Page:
Three-step theory: How to fire an employee as a startup

Three-step theory: How to fire an employee as a startup

There are ‘many firsts’ in the journey of an entrepreneur. If you think hiring your first employee is a tough job, there is something tougher- how to fire an employee for the first time. As a startup, you aspire to be known for a great working culture and ‘THE place to work for’. Firing an employee, if not done in the right way can damage your reputation and have adverse repercussions.

Firing is an inevitable situation. There could be many reasons why you would want to ask an employee to leave your organisation. You hired someone in desperation and the performance is not as good as expected. In another scenario, the employee is an above average or good performer but you have to cut costs as you cannot pay him/her a heavy salary every month. There could also be a scenario when you have a strong performer, can pay, but there is a culture fit gap because the person has a strong ego or unrealistic expectations that the company cannot meet.

In all these cases, one could adopt a three-step theory for how to fire an employee.  This theory would not only help to save the reputation of the startup in the ecosystem, but also encourage a good working culture in the organisation after the employee in question has left.

Be transparent

As an interviewer, one expects the employee to be honest while answering questions and sharing how long he/she would like to stick to the organisation or what  his/her future plans are . Similarly, an employee expects you to be honest if you cannot afford him/her anymore. Do not keep anyone in the dark about your intentions as an employer. Don’t surprise him/her with a termination letter. Have a conversation and objectively explain the reasons that have led you to the decision of firing him. For instance, if you feel the performance has not been up to the mark, give reasons. Explain how the performance did not fit in the overall business plans and you as an employer are not able to justify the salary. If you are asking an employee to leave because of cost cutting, have a frank discussion and tell that while you would really want to retain him/her, the company cannot afford it. Everybody deserves an explanation and honest feedback.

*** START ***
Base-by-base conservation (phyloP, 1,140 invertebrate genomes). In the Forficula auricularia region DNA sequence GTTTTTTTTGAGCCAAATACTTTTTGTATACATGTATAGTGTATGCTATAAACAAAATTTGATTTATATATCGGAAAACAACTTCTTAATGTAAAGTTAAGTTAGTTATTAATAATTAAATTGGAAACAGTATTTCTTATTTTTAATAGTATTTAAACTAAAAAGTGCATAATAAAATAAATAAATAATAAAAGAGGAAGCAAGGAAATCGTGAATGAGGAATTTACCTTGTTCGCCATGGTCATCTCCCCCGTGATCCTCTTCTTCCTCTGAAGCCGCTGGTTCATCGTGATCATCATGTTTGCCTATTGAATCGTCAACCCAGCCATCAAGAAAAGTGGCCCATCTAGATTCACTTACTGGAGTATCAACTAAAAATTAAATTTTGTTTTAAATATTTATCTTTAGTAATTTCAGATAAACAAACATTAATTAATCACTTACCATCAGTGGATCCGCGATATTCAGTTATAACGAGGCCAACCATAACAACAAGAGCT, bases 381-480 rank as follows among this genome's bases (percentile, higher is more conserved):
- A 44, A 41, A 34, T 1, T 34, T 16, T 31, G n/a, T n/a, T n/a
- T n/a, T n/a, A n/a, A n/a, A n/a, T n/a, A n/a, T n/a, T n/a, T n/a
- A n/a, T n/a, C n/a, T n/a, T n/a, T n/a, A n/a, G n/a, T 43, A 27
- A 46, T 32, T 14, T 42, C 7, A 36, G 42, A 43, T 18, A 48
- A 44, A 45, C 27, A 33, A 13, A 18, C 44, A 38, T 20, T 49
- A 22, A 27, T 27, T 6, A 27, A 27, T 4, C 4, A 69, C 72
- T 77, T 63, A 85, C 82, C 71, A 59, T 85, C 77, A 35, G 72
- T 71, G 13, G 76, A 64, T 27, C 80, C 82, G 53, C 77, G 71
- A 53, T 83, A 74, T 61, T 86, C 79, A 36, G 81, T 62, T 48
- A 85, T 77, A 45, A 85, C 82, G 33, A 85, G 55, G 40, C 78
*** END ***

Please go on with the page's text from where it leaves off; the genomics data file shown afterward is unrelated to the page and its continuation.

Give a chance

This is optional but highly recommended. If you are asking an employee to leave because of underperforming always give a last chance to prove himself/herself to you. Decide a timeline, say a month, and assess the performance minutely and fairly during that time period. Make targets and set a proper plan in place to which you will be giving constant feedback to the employee before asking him/her to quit.  Try to shift the employee to any other department/vertical in your organisation if he is not able to perform in a certain setup. May be their expertise lies somewhere else. Pranjal Prashar, Co founder & CEO- RepUp , says,

“Firing should be the last option. At times, we as startups hire in urgent need and it is not always the fault of the employee if he cannot fit in the organisation. Before firing them, make goals of engagement and give them a chance to prove themselves. Help them grow and achieve those goals.”

It is also very important to not have preconceived notions and be fair with your employee when you decide to give him/her a second chance. Remember, it will be additional cost to hunt for a new employee and make him understand the philosophy/ethos of your startup.

Smooth exit for employer and employee

The greatest fear people have while joining a startup is lack of job security. Recent cost cutting attempts by startups and erratic firing has strengthened the insecurity of youngsters before joining a startup. So how to fire an employee and still make others feel secure about your organisation? Whenever you decide to fire an employee, have a ‘town hall’/discussion with other employees in the organisation about the exit of the employee who is quitting. Tell them that your company is a safe place to work and this was a one-time scenario and there are logical reasons behind it. Leave other employees with an impression that you can be trusted as a startup.

Last but not the least, in many cases, if you feel that an employee is someone you have really invested in and he deserves better -you could help him and refer the employee  to a few people in the industry and find him a job. As a startup, you always want a good word to be spread about you as an employer. This will help you build long term relationships with employees and your company will attract the right kind of talent.

Diksha Dutta is an Indian columnist and media professional. She has a wide experience of writing on startups/VCs/PE during her six-year long stint as a full-time business journalist. At present, she is also working on a book on Indian businesses with Bloomsbury India. Diksha works at Ashoka University, a pioneer in liberal arts education in India. She is based in New Delhi, India.

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